• Anemia-related fatigue as myeloma cells replace oxygen-carrying red blood cells in your bone marrow.
    • Unexplained bone fractures.
    • Repeated infections — such as pneumonia, sinusitis, bladder or kidney infections, skin infections, and shingles.
    • Weight loss.
    • Weakness or numbness in your legs.




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    Re: Myeloma

    Diagnosis of Myeloma
    Your doctor may first detect signs of multiple myeloma before you ever have symptoms -through blood and urine tests conducted during a routine physical exam. If you don't yet have symptoms, these lab tests may be repeated every few months so that your doctor can track whether your disease is progressing and determine the best time to start treatment.

    Blood and urine tests


    Other tests

    You may also need other tests. They may include:

    • Imaging. X-rays of your skeleton can show whether your bones have any thinned-out areas, common in multiple myeloma. If a closer view of your bones is necessary, your doctor may use magnetic resonance imaging (MRI), computerized tomography (CT) scanning or positron emission tomography (PET) scanning.
    • Bone marrow examination. Your doctor may also conduct a bone marrow examination by using a needle to remove a small sample of bone marrow tissue. The sample is then examined under a microscope to check for myeloma cells.
    • Staging and classification. These tests can help confirm whether you have multiple myeloma or another condition. If tests indicate you have multiple myeloma, the results from these tests allow your doctor to classify your disease as stage 1, stage 2 or stage 3. People with stage 3 myeloma are more likely to have one or more signs of advanced disease, including greater numbers of myeloma cells and kidney failure.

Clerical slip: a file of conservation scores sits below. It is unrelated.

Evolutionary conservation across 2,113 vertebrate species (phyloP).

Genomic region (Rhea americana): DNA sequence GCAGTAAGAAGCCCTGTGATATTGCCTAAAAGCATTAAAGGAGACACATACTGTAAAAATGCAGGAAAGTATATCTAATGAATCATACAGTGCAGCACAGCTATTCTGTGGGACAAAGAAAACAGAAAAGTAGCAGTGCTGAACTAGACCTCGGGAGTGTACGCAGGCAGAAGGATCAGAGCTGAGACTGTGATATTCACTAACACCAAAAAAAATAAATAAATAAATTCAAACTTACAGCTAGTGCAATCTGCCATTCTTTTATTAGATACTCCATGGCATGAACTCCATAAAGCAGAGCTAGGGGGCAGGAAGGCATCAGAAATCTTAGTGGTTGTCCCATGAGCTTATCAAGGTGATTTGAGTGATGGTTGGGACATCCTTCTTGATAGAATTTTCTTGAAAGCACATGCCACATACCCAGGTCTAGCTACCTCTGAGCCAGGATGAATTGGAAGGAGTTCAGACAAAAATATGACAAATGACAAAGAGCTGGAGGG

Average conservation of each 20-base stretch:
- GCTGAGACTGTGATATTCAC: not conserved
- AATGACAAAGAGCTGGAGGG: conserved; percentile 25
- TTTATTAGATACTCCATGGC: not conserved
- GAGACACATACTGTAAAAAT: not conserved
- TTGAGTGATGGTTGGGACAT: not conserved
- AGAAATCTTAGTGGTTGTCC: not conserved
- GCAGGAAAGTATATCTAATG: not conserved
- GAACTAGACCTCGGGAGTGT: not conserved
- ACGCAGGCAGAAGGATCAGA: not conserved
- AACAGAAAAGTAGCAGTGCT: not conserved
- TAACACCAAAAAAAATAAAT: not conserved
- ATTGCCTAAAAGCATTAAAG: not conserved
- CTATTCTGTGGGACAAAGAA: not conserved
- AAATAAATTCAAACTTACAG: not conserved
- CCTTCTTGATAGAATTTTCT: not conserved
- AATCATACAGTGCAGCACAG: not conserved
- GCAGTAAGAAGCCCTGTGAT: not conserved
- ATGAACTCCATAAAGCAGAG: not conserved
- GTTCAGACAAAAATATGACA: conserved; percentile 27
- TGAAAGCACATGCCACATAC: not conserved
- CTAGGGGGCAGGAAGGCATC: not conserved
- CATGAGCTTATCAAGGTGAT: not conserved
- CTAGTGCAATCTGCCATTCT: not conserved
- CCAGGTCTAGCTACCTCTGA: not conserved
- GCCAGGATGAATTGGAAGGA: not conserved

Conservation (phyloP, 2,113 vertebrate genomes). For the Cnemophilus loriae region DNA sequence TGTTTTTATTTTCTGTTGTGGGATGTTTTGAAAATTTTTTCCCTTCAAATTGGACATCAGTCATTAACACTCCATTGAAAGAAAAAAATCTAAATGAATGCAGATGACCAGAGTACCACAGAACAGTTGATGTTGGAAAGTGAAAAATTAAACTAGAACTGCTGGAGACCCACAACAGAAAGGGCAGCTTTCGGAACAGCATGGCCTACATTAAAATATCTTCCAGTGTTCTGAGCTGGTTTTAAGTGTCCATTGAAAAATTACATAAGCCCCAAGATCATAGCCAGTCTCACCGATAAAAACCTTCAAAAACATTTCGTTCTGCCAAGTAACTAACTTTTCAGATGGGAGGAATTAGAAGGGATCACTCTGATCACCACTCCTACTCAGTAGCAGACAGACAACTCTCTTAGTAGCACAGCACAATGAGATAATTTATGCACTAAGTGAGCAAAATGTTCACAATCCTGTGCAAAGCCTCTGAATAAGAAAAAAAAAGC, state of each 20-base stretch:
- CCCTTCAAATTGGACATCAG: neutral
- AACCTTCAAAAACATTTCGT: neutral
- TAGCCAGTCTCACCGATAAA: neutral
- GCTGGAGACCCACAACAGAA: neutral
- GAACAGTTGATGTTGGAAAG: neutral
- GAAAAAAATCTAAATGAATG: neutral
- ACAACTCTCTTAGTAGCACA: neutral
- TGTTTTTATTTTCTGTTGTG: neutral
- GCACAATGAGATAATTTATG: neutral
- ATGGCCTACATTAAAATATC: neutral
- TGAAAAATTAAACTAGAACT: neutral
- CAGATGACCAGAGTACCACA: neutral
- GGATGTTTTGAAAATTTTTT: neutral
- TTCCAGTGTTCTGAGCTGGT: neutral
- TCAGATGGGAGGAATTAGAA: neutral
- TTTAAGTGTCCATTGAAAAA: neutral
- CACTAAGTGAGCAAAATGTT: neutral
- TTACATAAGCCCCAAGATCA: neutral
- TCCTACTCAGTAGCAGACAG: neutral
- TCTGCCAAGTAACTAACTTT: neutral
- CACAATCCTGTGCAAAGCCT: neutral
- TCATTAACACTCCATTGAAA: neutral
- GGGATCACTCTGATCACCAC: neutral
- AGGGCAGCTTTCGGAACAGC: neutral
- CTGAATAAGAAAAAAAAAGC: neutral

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    Re: Myeloma

    Treatments of Myeloma
    If you have multiple myeloma and aren't experiencing any symptoms, you may not need treatment. However, your doctors will regularly monitor your condition for signs that indicate the disease is progressing. If it is, you may need treatment to help prevent symptoms.

    If you're experiencing symptoms, treatment can help relieve pain, control complications of the disease, stabilize your condition and slow the progress of the disease.

    Standard treatments for myeloma

    Though there's no cure for multiple myeloma, with good treatment results you can usually return to near-normal activity. You may wish to consider approved clinical trials as an option.

    Standard treatment options include:

    • Bortezomib (Velcade).
    • Thalidomide (Thalomid).
    • Lenalidomide (Revlimid).
    • Chemotherapy.
    • Corticosteroids.
    • Stem cell transplantation.
    • Radiation therapy.




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    Re: Myeloma

    Prevention of Myeloma
    There is no known way to prevent myeloma. A standard recommendation is to avoid the risk factors for the disease, but little is known concerning the risk factors for myeloma.

    When to seek Medical Advice

    If you're persistently more tired than you used to be, you've lost weight, and you experience bone pain, repeated infections, loss of appetite, excessive thirst and urination, persistent nausea, increased constipation, or weakness or numbness in your legs, your signs and symptoms may indicate multiple myeloma or other serious disease. See your doctor to determine the underlying cause.